Single trees are typically not competitive in terms of

predictive accuracy compared to many alternative predictive models.

In this video we introduce the general idea of bagging,

boosting and random forests.

Know that bagging and boosting are general idea can

be applied to many other particular models as well.

When applied to trees,

the basic idea is to grow multiple trees which are

then combined to yield a single prediction.

Combining a large number of trees can also result in dramatic improvements

of prediction accuracy at the expense of some loss of interpretation.

Bagging, boosting, and random forests are all straightforward to use in software tools.

Bagging is a general- purpose procedure for reducing the variance of a predictive model.

It is frequently used in the context of trees.

Classical statistics suggest that averaging a set of observations reduces variance.

For example for a set of any independent observations,

each with variance σ²,

the variance of the mean of the observations is given by σ²/n.

Therefore, to reduce the variance of our prediction,

we can simply average these predictions for multiple datasets.

While this is a straightforward idea it is not practical

since we generally do not have access to multiple training sets.

To resolve this issue,

we take repeated examples from the training set.

This is usually called a bootstrap.

We can then train the model on each bootstrap sample on average as a result.

This procedure is what we call bagging.

We can also cross-validate using data not in the bootstrap samples.

Bagging can sometimes significantly improve the predictive performance of trees.

Note that from our description here that bagging is a general idea,

and cain principle be applied to

many other predictive models such as linear regression and logistic regression.

Random Forest is similar to bagging.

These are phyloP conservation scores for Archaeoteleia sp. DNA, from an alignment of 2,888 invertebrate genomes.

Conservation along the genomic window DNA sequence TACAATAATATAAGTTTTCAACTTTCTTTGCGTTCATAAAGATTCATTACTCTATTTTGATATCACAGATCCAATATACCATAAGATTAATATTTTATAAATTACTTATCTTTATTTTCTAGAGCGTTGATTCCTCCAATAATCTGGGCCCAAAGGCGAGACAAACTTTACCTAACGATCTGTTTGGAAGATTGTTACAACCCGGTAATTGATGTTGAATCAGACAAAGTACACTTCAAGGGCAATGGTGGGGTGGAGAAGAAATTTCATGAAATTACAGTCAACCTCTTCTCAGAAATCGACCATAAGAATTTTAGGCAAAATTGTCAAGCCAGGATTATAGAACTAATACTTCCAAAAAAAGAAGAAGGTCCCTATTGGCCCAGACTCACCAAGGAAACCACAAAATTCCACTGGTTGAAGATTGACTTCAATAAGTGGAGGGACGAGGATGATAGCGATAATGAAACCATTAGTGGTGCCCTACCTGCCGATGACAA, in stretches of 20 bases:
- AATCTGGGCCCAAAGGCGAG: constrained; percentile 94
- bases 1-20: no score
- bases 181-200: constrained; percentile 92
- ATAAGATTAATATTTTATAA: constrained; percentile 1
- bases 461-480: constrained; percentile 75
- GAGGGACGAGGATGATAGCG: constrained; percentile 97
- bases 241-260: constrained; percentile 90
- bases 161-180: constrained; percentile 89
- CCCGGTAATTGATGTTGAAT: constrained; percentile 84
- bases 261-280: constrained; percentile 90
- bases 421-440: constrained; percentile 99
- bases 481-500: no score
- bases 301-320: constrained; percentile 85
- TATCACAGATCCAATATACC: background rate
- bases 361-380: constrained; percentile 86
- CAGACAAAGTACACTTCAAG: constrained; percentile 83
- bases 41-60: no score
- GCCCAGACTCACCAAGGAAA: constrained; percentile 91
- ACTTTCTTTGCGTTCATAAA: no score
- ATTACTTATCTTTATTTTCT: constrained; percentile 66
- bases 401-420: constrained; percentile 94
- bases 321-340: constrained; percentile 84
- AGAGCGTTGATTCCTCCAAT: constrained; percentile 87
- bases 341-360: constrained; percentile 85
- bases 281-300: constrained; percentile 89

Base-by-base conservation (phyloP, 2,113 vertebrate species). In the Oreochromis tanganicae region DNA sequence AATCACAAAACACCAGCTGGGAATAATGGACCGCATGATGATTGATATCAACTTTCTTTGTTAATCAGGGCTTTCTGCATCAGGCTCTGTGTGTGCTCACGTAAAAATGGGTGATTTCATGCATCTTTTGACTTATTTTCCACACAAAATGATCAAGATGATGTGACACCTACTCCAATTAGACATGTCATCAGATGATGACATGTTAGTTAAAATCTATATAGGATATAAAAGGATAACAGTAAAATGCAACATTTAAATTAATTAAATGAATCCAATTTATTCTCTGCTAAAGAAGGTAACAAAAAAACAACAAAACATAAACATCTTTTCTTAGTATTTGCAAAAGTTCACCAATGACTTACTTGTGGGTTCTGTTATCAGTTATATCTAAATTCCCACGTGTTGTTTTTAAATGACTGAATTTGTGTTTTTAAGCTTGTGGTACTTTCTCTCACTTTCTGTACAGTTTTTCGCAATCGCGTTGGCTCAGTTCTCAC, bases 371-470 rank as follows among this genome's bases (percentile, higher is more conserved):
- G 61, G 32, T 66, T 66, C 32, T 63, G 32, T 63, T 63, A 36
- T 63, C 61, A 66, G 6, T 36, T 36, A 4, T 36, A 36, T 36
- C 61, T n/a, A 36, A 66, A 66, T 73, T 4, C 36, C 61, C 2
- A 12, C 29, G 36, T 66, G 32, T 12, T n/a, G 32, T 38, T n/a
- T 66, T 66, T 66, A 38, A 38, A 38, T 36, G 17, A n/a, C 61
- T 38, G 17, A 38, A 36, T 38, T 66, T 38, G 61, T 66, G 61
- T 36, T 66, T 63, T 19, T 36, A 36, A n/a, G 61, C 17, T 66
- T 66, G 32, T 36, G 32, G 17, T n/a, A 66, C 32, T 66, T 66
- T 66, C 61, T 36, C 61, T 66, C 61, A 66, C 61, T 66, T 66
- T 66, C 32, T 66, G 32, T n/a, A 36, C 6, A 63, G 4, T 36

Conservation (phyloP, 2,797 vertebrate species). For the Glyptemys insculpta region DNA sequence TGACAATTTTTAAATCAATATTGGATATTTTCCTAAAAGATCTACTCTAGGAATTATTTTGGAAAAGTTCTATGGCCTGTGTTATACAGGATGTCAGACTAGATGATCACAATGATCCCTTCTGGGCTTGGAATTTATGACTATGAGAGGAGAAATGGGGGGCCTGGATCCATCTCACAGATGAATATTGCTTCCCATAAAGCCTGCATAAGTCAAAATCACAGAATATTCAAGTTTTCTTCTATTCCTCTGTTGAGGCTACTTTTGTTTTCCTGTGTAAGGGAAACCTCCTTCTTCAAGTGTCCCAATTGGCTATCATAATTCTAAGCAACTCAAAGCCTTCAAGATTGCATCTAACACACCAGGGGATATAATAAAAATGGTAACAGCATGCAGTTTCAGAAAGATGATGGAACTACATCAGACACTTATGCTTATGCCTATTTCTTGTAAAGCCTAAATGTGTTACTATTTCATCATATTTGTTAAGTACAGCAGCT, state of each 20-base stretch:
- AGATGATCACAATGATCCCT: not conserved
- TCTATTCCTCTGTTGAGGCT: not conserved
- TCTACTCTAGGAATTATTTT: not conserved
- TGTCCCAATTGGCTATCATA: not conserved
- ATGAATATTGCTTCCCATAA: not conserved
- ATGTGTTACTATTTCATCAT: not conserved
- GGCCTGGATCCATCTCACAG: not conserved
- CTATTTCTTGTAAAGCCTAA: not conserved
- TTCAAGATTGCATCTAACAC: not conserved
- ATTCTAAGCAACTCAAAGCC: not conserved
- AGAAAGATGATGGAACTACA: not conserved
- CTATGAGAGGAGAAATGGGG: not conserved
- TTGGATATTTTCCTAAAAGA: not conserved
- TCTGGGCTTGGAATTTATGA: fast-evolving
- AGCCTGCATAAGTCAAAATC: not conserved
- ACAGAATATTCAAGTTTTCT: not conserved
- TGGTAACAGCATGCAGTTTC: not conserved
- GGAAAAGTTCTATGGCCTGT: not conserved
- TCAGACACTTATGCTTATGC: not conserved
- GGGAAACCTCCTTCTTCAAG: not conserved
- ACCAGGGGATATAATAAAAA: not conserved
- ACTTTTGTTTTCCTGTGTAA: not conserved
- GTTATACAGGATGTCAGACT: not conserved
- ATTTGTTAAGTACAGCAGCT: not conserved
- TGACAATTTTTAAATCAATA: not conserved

It builds on the idea of bagging but try to reduce

the correlation among models build with different samples.

In the context of trees,

this is achieved by building trees on random subsets of the predictors.

That is when building trees we do not use all predictors.

Since the trees are not built on the same set of predictors,

they are literally less correlated and

therefore reduces the variance of the average prediction.

The last idea we discuss is boosting.

Again, this is a general idea that can be applied to many predictive models.

We briefly discuss it in the context of trees.

Similar to bagging, boosting trees are built on bootstrap data sets.

However, the boosted trees are grown sequentially.

Given the current model,

we fit a tree to the error from the model.

Combining the trees can potentially improve predictive performance.

Here, we show the cross-validation results for the Bodor housing data.

Since this is a regression problem where the target available list price is continuous,

report total sum of squared errors on validation data.

With 34:60:40 split for the full trees SSE is 64013420.

Pruning the tree slightly reduces error.

Building the random forest further reduces the error.

More significant improvement is achieved by bagging and boosting with

the lowest cross-validation error reported for boosting which stands at 53251639.

This number is almost 20% lower than the one from the full tree.

I can hear that single trees are known to perform poorly in general.

Therefore, for practical predictive modeling,

we almost always use advanced techniques such as boosting and bagging,

random forest that we discussed here.

Let me briefly discuss the strengths and weaknesses of tree models.

In terms of strengths,

trees are easy to understand are versatile.

They can be used for both classification and regression.

We do not need to worry about variable selection as

a linear regression says variable selection is automatic.

There is also no need for variable transformation which is yet another advantage.

It is also known to be robust to outliers and missing value,

but the trees also suffer from several weaknesses.

First, they are only appropriated for large data-sets.

Second, says trees cannot capture in the accurate amount different predictor variables.

They are not good at a moderate linear relationships so they are prone to overfilling.

Therefore, it's important to cross-validate and prune.

Family trees do not produce rigorous insights like linear or logistic regression models.

Overall, trees are powerful as

a predictive model and should be part of a modelers tool box.